Typical Mach, he was quick to credit the athletes and assistant coaches for the role they have played in his success.

“One of the best things about coaching is seeing the kids really put in the time and effort it takes to be successful along with seeing them do things the right way and learn life lessons from football,” he said. “We have been blessed to have lot of talented, hard-working kids who dedicated themselves to getting better each week, especially with the tough schedule we always have. I am also lucky to have such a great coaching staff and some of them have been here a long time because one coach can't do it all."

Mach played middle school football, but attended a seminary high school (Sacred Heart) that did not offer the sport. He was fine with that, but got the itch play football again when he began attending Wayne State.

Somehow, Mach convinced the coaching staff to allow him to attempt to walk-on to the team and he made it. Mach eventually became a starting defensive back and was used at tailback as well.

“Luckily, the Wayne State coaches gave me a shot and it led to a very positive football experience,” Mach said. “I learned a lot from the coaches about the game which has helped me over the years.”

In the months following Mach’s college graduation, some friends he grown up with in Berkley were coaching at Southgate Aquinas and invited him to join the staff. Mach accepted their offer and in the fall of 1970, his Hall of Fame coaching career began.

“I found out, I really like coaching and playing a role in kids’ lives,” Mach said. “After one year of coaching, I decided what I really wanted to do was become a teacher and coach.”

To that end, Mach, who had earned a sociology degree from Wayne State, returned to the school and earned a teaching certificate.

After helping Aquinas to a 36-12-2 record in his six seasons there, Mach learned Catholic Central was looking for a head coach.

He decided to go for it, taking the time to write down his coaching philosophy.

"When I applied for the job, I basically wrote a little book about what kind of coach I intended to be and the values that would guide the program," Mach said. "I was not sure what to expect, but a week later they called and wanted to hire me. Then, it started to sink in and I was like 'whoa, do I really want to work this hard', but the opportunity was a great one."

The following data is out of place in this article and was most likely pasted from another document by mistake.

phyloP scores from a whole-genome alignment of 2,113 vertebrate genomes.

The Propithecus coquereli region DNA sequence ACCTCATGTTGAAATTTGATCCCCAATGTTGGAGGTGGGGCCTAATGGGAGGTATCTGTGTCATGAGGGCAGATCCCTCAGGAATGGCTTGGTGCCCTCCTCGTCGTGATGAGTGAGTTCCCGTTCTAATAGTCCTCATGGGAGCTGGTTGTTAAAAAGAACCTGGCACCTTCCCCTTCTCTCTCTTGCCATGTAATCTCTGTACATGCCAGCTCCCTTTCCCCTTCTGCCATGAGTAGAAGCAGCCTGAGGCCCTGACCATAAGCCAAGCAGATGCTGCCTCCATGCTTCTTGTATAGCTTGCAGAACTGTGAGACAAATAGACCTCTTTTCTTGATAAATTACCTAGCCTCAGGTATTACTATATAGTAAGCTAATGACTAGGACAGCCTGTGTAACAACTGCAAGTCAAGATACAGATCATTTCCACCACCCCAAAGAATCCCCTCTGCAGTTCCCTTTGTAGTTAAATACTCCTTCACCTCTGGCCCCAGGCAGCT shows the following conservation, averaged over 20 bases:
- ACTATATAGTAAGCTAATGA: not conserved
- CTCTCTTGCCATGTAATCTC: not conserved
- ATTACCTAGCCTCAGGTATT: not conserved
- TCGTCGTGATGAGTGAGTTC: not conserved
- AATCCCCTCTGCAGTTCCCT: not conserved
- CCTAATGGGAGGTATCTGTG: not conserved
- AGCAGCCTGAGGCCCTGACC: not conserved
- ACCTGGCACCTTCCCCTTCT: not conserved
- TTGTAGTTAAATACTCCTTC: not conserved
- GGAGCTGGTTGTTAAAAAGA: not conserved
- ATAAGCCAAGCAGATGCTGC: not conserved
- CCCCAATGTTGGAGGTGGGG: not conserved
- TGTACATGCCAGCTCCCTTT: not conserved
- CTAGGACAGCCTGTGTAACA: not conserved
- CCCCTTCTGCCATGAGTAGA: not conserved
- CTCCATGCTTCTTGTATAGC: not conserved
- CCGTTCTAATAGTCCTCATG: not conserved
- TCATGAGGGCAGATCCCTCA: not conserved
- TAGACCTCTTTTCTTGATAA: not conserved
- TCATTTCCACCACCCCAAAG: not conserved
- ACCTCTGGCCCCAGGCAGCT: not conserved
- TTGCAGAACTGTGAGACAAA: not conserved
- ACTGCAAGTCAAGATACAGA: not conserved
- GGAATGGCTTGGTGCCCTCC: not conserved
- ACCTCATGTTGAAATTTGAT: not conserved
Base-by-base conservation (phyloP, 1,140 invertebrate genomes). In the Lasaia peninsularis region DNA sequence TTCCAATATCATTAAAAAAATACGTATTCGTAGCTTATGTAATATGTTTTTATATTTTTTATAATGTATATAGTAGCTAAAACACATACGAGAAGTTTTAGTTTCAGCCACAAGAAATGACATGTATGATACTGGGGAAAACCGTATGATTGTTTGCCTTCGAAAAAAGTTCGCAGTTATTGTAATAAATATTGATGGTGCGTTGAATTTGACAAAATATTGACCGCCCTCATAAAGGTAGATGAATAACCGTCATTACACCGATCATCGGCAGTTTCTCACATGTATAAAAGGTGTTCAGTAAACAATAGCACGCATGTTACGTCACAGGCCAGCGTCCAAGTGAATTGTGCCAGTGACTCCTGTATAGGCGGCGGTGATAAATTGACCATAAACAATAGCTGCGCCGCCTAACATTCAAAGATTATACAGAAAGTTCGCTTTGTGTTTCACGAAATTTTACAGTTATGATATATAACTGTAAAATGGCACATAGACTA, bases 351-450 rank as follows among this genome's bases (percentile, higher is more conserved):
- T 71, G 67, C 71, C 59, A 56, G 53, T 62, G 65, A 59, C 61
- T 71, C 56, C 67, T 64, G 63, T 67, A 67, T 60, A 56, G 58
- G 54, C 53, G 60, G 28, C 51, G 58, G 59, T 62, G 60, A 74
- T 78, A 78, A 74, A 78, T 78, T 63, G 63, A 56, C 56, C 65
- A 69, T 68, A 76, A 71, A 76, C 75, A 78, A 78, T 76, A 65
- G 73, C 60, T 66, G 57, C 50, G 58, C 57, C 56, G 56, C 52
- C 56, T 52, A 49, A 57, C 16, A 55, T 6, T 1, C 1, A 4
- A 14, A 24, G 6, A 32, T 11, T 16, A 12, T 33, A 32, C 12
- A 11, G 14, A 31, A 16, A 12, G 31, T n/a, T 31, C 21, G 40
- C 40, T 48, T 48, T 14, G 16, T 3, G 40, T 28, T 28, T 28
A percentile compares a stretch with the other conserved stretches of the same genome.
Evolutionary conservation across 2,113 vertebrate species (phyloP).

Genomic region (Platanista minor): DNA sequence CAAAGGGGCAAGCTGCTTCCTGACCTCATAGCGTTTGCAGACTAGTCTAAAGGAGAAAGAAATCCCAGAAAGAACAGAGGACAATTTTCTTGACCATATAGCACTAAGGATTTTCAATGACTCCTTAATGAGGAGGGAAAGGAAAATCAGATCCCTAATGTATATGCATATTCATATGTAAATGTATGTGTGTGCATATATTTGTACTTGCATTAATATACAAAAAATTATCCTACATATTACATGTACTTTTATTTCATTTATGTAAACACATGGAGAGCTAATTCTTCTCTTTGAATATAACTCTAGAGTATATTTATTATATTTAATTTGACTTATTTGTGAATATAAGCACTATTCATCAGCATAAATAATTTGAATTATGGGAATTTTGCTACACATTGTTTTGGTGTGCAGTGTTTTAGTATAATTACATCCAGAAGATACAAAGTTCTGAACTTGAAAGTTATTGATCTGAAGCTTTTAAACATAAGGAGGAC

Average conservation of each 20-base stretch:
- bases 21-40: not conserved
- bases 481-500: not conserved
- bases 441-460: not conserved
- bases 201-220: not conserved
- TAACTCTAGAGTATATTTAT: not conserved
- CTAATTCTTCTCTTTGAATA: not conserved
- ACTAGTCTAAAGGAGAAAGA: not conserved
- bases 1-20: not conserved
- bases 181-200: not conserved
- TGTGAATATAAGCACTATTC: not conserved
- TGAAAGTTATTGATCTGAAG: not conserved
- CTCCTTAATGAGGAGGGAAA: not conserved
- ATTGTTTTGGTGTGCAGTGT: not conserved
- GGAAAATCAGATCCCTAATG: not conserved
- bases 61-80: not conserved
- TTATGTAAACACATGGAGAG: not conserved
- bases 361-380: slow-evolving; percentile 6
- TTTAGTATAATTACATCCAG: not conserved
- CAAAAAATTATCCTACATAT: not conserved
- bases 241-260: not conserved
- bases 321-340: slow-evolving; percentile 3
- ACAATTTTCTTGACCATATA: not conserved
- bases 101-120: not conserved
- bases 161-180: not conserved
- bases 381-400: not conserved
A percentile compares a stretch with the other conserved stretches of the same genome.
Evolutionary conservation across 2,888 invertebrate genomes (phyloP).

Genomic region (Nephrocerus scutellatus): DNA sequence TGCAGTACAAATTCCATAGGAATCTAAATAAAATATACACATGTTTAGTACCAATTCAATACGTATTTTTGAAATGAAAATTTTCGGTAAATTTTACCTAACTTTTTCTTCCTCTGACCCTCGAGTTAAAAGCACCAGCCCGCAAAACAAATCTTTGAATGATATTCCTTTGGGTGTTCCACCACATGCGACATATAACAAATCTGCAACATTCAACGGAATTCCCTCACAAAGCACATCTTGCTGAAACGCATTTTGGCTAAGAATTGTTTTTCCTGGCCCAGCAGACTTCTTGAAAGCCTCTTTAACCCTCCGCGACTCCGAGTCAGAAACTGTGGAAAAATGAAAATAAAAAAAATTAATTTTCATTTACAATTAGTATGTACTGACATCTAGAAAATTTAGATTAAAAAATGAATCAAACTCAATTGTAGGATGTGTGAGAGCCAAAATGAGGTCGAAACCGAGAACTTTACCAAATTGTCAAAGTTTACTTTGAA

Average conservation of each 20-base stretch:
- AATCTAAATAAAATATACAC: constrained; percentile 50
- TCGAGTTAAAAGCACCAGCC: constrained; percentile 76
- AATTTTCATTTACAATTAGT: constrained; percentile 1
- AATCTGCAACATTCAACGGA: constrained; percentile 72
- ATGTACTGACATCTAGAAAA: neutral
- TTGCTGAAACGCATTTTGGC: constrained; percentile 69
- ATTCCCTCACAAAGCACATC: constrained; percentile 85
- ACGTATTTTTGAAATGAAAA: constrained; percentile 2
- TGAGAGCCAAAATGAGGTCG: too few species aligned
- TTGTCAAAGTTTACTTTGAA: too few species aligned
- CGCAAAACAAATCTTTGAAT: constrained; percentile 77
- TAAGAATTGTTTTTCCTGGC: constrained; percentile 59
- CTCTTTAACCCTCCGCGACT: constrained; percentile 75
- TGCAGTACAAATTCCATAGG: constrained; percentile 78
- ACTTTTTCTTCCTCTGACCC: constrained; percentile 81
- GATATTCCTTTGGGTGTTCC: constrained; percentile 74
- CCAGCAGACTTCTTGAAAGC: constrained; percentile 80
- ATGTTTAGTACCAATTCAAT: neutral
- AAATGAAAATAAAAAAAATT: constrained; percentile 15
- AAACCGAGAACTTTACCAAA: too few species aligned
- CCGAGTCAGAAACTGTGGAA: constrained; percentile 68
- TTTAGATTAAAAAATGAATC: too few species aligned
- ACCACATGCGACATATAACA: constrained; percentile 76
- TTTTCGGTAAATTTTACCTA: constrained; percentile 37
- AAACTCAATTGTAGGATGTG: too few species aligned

It was goes without saying that Mach, then 29, was a great hire. The Shamrocks went 7-1 in his first season after finishing 2-6 the year before. Just three years later, CC captured its first state championship.

"I thought if I lasted five years, I would be going pretty good," he said. "The administration and the support has been tremendous and has allowed us to do what we feel is best as far as running the program and hire great assistants."

Now 66, Mach, who retired from teaching about five years ago, does not plan to stop coaching anytime soon.

"I re-evaluate where I am at after every season, but I still enjoy having an impact in kids' lives and coaching football too much and I'm not ready to retire," he said. "The kids here have been great from the first day in knowing that they have to work for everything they want and the success has followed."

For Mach, however, coaching has always been about more than winning games.

"As far as how I want to be remembered as a coach, when people ask what I did besides winning games, I can tell them my staff and I coached every kid like they were our own son, got the most out of them and gave them tools for life."

Last Updated: 12/20/2013 6:13:57 AM EST